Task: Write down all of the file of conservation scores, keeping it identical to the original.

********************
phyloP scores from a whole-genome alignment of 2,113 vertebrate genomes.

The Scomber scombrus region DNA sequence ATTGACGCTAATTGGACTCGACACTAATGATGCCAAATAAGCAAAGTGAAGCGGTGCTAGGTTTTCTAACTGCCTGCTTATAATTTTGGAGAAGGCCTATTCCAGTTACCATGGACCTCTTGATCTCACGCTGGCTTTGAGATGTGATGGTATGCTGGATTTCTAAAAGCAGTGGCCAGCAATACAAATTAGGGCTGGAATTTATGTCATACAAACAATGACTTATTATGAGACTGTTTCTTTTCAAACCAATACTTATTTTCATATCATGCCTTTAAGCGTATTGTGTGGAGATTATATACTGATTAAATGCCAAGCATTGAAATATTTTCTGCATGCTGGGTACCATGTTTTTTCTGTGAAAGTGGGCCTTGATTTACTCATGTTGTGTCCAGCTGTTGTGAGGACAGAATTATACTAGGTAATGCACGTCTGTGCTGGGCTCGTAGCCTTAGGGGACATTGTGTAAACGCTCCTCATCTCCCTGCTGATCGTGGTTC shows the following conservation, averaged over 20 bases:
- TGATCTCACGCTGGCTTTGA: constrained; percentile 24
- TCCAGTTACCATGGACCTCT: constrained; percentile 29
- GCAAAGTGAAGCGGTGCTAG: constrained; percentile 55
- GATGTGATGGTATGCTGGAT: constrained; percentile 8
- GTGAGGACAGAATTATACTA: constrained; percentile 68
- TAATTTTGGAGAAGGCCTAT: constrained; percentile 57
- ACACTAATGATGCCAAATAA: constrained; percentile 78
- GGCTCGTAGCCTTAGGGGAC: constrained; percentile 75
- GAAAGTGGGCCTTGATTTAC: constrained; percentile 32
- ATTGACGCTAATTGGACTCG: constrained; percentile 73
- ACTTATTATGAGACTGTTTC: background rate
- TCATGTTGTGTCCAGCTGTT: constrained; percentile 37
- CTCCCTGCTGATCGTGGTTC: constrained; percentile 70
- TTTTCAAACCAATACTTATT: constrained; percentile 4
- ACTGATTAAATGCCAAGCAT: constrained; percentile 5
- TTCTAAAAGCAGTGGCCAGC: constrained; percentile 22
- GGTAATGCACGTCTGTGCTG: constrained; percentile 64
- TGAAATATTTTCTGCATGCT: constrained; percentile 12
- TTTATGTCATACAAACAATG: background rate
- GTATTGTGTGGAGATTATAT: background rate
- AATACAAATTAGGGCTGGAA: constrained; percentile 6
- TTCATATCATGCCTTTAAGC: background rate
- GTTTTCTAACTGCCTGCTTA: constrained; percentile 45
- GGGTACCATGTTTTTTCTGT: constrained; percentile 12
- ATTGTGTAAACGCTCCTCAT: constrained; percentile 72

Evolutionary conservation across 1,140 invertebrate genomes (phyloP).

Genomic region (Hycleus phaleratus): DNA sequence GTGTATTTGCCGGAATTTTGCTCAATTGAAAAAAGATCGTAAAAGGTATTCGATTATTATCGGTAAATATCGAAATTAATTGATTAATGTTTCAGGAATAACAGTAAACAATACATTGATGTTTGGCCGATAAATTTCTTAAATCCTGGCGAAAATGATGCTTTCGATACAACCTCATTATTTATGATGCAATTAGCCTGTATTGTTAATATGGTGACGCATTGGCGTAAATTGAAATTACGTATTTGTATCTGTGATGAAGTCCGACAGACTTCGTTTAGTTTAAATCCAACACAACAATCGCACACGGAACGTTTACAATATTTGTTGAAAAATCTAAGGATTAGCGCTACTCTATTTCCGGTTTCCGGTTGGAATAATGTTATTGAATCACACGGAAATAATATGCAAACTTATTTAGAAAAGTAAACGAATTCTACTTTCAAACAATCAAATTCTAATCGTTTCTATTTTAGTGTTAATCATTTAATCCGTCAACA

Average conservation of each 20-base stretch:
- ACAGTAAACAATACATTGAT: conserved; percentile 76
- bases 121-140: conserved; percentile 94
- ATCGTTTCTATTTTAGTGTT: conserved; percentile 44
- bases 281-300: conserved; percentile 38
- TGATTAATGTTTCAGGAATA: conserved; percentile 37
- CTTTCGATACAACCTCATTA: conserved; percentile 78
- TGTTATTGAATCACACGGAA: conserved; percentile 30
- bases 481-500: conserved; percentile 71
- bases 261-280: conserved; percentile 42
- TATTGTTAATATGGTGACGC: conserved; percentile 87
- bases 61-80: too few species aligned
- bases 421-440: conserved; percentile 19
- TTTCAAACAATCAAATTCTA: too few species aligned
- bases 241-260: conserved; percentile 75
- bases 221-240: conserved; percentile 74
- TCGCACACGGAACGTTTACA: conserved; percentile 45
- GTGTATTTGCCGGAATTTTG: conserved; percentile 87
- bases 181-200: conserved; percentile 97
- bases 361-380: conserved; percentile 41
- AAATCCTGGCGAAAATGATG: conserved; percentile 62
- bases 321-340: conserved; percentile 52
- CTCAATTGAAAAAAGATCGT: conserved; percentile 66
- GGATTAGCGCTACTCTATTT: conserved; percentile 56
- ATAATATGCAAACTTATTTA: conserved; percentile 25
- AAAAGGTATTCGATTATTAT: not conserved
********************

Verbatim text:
phyloP scores from a whole-genome alignment of 2,113 vertebrate genomes.

The Scomber scombrus region DNA sequence ATTGACGCTAATTGGACTCGACACTAATGATGCCAAATAAGCAAAGTGAAGCGGTGCTAGGTTTTCTAACTGCCTGCTTATAATTTTGGAGAAGGCCTATTCCAGTTACCATGGACCTCTTGATCTCACGCTGGCTTTGAGATGTGATGGTATGCTGGATTTCTAAAAGCAGTGGCCAGCAATACAAATTAGGGCTGGAATTTATGTCATACAAACAATGACTTATTATGAGACTGTTTCTTTTCAAACCAATACTTATTTTCATATCATGCCTTTAAGCGTATTGTGTGGAGATTATATACTGATTAAATGCCAAGCATTGAAATATTTTCTGCATGCTGGGTACCATGTTTTTTCTGTGAAAGTGGGCCTTGATTTACTCATGTTGTGTCCAGCTGTTGTGAGGACAGAATTATACTAGGTAATGCACGTCTGTGCTGGGCTCGTAGCCTTAGGGGACATTGTGTAAACGCTCCTCATCTCCCTGCTGATCGTGGTTC shows the following conservation, averaged over 20 bases:
- TGATCTCACGCTGGCTTTGA: constrained; percentile 24
- TCCAGTTACCATGGACCTCT: constrained; percentile 29
- GCAAAGTGAAGCGGTGCTAG: constrained; percentile 55
- GATGTGATGGTATGCTGGAT: constrained; percentile 8
- GTGAGGACAGAATTATACTA: constrained; percentile 68
- TAATTTTGGAGAAGGCCTAT: constrained; percentile 57
- ACACTAATGATGCCAAATAA: constrained; percentile 78
- GGCTCGTAGCCTTAGGGGAC: constrained; percentile 75
- GAAAGTGGGCCTTGATTTAC: constrained; percentile 32
- ATTGACGCTAATTGGACTCG: constrained; percentile 73
- ACTTATTATGAGACTGTTTC: background rate
- TCATGTTGTGTCCAGCTGTT: constrained; percentile 37
- CTCCCTGCTGATCGTGGTTC: constrained; percentile 70
- TTTTCAAACCAATACTTATT: constrained; percentile 4
- ACTGATTAAATGCCAAGCAT: constrained; percentile 5
- TTCTAAAAGCAGTGGCCAGC: constrained; percentile 22
- GGTAATGCACGTCTGTGCTG: constrained; percentile 64
- TGAAATATTTTCTGCATGCT: constrained; percentile 12
- TTTATGTCATACAAACAATG: background rate
- GTATTGTGTGGAGATTATAT: background rate
- AATACAAATTAGGGCTGGAA: constrained; percentile 6
- TTCATATCATGCCTTTAAGC: background rate
- GTTTTCTAACTGCCTGCTTA: constrained; percentile 45
- GGGTACCATGTTTTTTCTGT: constrained; percentile 12
- ATTGTGTAAACGCTCCTCAT: constrained; percentile 72

Evolutionary conservation across 1,140 invertebrate genomes (phyloP).

Genomic region (Hycleus phaleratus): DNA sequence GTGTATTTGCCGGAATTTTGCTCAATTGAAAAAAGATCGTAAAAGGTATTCGATTATTATCGGTAAATATCGAAATTAATTGATTAATGTTTCAGGAATAACAGTAAACAATACATTGATGTTTGGCCGATAAATTTCTTAAATCCTGGCGAAAATGATGCTTTCGATACAACCTCATTATTTATGATGCAATTAGCCTGTATTGTTAATATGGTGACGCATTGGCGTAAATTGAAATTACGTATTTGTATCTGTGATGAAGTCCGACAGACTTCGTTTAGTTTAAATCCAACACAACAATCGCACACGGAACGTTTACAATATTTGTTGAAAAATCTAAGGATTAGCGCTACTCTATTTCCGGTTTCCGGTTGGAATAATGTTATTGAATCACACGGAAATAATATGCAAACTTATTTAGAAAAGTAAACGAATTCTACTTTCAAACAATCAAATTCTAATCGTTTCTATTTTAGTGTTAATCATTTAATCCGTCAACA

Average conservation of each 20-base stretch:
- ACAGTAAACAATACATTGAT: conserved; percentile 76
- bases 121-140: conserved; percentile 94
- ATCGTTTCTATTTTAGTGTT: conserved; percentile 44
- bases 281-300: conserved; percentile 38
- TGATTAATGTTTCAGGAATA: conserved; percentile 37
- CTTTCGATACAACCTCATTA: conserved; percentile 78
- TGTTATTGAATCACACGGAA: conserved; percentile 30
- bases 481-500: conserved; percentile 71
- bases 261-280: conserved; percentile 42
- TATTGTTAATATGGTGACGC: conserved; percentile 87
- bases 61-80: too few species aligned
- bases 421-440: conserved; percentile 19
- TTTCAAACAATCAAATTCTA: too few species aligned
- bases 241-260: conserved; percentile 75
- bases 221-240: conserved; percentile 74
- TCGCACACGGAACGTTTACA: conserved; percentile 45
- GTGTATTTGCCGGAATTTTG: conserved; percentile 87
- bases 181-200: conserved; percentile 97
- bases 361-380: conserved; percentile 41
- AAATCCTGGCGAAAATGATG: conserved; percentile 62
- bases 321-340: conserved; percentile 52
- CTCAATTGAAAAAAGATCGT: conserved; percentile 66
- GGATTAGCGCTACTCTATTT: conserved; percentile 56
- ATAATATGCAAACTTATTTA: conserved; percentile 25
- AAAAGGTATTCGATTATTAT: not conserved